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More Belt-Tightening for Home Health Providers as CMS Proposes Update to Prospective Payment System
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More Belt-Tightening for Home Health Providers as CMS Proposes Update to Prospective Payment System

06.30.16

The home health industry could see its profit margins shrink further as a result of proposed updates to the Home Health Prospective Payment System (HH PPS) released by the Centers for Medicare & Medicaid Services (CMS) earlier this week. This is the fourth and final year of payment reductions mandated by the Affordable Care Act in response to perceived Medicare overpayments to home health agencies.  Profit margins are estimated to average 17.2% for the home health industry, and $17.8 billion in Medicare payments were split between approximately 11,400 home health agencies in 2015.

The proposed CMS changes call for a 1% decrease in payment rates in 2017—a roughly $180 million reduction in funds. This decrease reflects the rebalancing of a number of different aspects of the HH PPS:

  1. a 2.3% home health payment update percentage;
  2. rebasing adjustments to the national, standardized 60-day episode payment rate, the national per-visit payment rates, and the non-routine medical supplies conversion factor;
  3. a 0.97% reduction to the national, standardized 60-day episode payment rate to account for nominal case-mix growth; and
  4. the effects of the proposed increase to the fixed-dollar loss ratio used in determining outlier payments.  The first two factors effectively cancel each other out in terms of the overall payment rate and the third and fourth factors give rise to the proposed 1% reduction in payments to the industry.

This final year of cuts under the Affordable Care Act comes at a time where the industry has shrunk from an estimated 11,781 home health agencies in 2014 to 11,400 agencies in 2015.  Part of this reduction in home health agencies may be attributable to reductions in the HH PPS, and part of it reflects the moratoria CMS has placed on new home health providers in areas identified as hot spots for fraud and abuse concern, which includes Chicago, Dallas, Detroit, Fort Lauderdale, Fla., Houston and Miami.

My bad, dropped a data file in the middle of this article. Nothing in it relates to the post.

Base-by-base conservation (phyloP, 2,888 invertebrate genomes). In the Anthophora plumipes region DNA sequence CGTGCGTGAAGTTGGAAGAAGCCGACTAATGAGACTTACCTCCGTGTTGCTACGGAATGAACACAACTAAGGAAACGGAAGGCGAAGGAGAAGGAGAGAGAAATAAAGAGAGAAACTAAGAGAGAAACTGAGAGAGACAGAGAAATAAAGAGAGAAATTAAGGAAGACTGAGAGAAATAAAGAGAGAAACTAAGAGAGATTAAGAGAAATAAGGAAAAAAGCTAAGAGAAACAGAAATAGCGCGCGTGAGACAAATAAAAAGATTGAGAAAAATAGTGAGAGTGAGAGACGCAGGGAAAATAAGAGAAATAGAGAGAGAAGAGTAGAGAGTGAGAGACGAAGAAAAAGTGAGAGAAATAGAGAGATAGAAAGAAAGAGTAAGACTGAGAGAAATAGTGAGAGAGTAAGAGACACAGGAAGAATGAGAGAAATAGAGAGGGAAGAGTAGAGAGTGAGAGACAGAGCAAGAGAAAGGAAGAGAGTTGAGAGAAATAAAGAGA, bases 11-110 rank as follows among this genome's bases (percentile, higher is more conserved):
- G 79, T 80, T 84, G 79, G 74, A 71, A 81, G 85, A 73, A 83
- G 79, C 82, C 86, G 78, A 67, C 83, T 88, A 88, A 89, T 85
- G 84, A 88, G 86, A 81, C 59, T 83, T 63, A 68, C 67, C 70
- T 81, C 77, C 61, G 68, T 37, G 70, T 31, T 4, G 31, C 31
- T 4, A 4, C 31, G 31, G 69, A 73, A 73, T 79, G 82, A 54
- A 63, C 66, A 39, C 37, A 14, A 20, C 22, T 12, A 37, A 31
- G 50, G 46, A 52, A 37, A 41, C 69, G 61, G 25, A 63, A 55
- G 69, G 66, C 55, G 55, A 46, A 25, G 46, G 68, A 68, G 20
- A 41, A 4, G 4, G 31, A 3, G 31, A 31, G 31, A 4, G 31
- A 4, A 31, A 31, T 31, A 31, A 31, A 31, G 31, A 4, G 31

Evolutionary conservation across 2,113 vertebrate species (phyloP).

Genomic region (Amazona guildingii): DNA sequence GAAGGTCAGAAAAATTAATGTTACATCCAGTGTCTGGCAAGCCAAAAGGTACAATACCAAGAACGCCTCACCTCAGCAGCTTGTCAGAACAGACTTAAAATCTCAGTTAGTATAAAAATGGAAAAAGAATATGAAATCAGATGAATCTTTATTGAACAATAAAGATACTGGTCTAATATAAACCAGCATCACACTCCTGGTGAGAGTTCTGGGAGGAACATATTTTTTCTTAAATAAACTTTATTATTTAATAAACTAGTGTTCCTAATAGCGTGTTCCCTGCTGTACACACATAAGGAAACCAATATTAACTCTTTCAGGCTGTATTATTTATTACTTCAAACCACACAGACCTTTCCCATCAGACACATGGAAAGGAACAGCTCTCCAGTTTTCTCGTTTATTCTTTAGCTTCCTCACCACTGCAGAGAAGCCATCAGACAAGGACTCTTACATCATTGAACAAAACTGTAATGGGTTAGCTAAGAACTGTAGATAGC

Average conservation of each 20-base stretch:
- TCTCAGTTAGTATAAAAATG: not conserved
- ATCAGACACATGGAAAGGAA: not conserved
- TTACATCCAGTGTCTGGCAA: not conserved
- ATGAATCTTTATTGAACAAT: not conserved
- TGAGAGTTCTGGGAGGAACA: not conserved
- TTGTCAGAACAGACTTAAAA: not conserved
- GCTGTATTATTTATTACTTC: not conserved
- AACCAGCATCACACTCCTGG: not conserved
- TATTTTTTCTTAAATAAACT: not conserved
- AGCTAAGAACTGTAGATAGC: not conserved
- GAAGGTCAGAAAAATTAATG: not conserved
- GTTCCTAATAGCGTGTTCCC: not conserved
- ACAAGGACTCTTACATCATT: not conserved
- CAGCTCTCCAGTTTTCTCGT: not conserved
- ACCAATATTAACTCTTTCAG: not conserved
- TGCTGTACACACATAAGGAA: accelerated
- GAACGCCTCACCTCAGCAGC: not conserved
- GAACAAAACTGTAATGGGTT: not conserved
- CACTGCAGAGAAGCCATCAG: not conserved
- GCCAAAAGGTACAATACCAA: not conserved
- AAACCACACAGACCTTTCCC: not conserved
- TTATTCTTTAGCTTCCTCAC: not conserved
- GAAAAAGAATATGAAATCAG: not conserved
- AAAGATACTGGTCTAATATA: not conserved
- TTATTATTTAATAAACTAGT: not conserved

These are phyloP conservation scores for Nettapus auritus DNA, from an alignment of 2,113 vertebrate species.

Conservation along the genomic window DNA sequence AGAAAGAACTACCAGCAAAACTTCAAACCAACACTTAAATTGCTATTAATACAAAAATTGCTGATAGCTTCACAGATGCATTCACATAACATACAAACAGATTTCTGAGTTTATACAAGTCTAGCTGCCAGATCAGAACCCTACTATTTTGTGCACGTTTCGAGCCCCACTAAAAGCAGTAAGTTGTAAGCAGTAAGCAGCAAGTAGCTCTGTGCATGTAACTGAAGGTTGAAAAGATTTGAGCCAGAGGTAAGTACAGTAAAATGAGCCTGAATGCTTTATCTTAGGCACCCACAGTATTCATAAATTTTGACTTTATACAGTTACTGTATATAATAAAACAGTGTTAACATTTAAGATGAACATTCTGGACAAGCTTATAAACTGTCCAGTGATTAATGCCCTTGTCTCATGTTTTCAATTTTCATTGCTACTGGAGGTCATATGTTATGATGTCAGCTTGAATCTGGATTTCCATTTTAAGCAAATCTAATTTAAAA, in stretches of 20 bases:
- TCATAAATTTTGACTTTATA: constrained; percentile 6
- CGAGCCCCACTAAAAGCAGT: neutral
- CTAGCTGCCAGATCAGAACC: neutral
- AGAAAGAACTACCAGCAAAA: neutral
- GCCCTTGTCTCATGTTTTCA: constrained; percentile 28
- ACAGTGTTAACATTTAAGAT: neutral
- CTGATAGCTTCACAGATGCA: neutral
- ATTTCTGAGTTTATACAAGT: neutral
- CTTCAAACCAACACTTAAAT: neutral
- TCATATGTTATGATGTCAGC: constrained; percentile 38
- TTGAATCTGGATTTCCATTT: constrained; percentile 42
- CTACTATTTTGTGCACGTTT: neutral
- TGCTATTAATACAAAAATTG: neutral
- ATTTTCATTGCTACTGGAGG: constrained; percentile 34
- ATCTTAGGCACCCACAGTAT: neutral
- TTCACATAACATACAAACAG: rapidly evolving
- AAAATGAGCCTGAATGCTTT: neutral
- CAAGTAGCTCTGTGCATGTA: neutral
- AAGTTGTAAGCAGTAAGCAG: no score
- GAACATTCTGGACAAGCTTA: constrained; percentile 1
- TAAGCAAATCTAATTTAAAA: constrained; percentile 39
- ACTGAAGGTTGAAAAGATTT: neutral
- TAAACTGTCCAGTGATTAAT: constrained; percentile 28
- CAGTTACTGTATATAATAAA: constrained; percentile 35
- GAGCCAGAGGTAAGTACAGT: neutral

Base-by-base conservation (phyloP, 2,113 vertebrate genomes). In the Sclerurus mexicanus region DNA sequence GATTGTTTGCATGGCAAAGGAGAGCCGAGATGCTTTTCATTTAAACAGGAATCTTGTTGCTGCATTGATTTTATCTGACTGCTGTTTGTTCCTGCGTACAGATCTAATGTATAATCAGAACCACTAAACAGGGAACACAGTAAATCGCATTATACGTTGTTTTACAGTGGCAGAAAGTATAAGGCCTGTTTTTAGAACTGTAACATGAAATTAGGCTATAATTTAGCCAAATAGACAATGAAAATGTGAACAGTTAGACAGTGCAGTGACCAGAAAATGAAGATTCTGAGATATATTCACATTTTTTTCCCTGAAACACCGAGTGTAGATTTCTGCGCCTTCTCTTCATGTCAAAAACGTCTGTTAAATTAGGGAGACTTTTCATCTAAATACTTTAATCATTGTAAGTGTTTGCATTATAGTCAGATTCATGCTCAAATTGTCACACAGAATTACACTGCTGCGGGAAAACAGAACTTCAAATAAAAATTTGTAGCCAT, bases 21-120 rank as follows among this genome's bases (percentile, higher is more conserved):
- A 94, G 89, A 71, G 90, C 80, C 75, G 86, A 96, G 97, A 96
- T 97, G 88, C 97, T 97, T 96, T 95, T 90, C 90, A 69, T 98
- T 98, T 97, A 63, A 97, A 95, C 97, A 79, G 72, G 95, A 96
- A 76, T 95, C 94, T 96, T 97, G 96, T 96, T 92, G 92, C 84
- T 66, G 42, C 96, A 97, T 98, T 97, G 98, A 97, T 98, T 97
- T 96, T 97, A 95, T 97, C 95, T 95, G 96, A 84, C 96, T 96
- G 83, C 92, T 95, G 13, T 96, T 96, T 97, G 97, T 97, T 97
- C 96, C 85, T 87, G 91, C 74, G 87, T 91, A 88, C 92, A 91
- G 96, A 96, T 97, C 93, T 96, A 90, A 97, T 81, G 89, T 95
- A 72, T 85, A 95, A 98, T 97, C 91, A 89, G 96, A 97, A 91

These proposed changes come in the wake of the U.S. Supreme Court’s decision on Monday to deny certiorari to a challenge to a new Department of Labor (DOL) rule requiring that higher wages be paid to home health workers, leaving the rule in place.  The DOL rule requires home health agencies to pay minimum wages and overtime to companionship workers providing “fellowship, care and protection”—provisions from which such workers have long been exempted.

The proposed CMS rule also provided new details for a pilot Home Health Value-Based Purchasing Model being implemented for all Medicare-certified home health agencies in Arizona, Florida, Iowa, Maryland, Massachusetts, Nebraska, North Carolina, Tennessee and Washington.  Payments to home health agencies in each of these states will be adjusted upward or downward based on their performance in a number of value-based metrics each year.  Furthermore, these adjustments are set to ramp up with each calendar year with: a 3% adjustment in 2018; a 5% adjustment in 2019; a 6% adjustment in 2020; a 7% adjustment in 2021; and a maximum adjustment of 8% in 2022.  Between CMS’ across-the-board emphasis on value-based payment metrics and shrinking profit margins in the home health industry, it is more important than ever that home health providers in the affected states enact plans to carefully and successfully adapt to the shift to value-based payments.

Comments to the proposed CMS rule are due by 5 pm on August 26, 2016.



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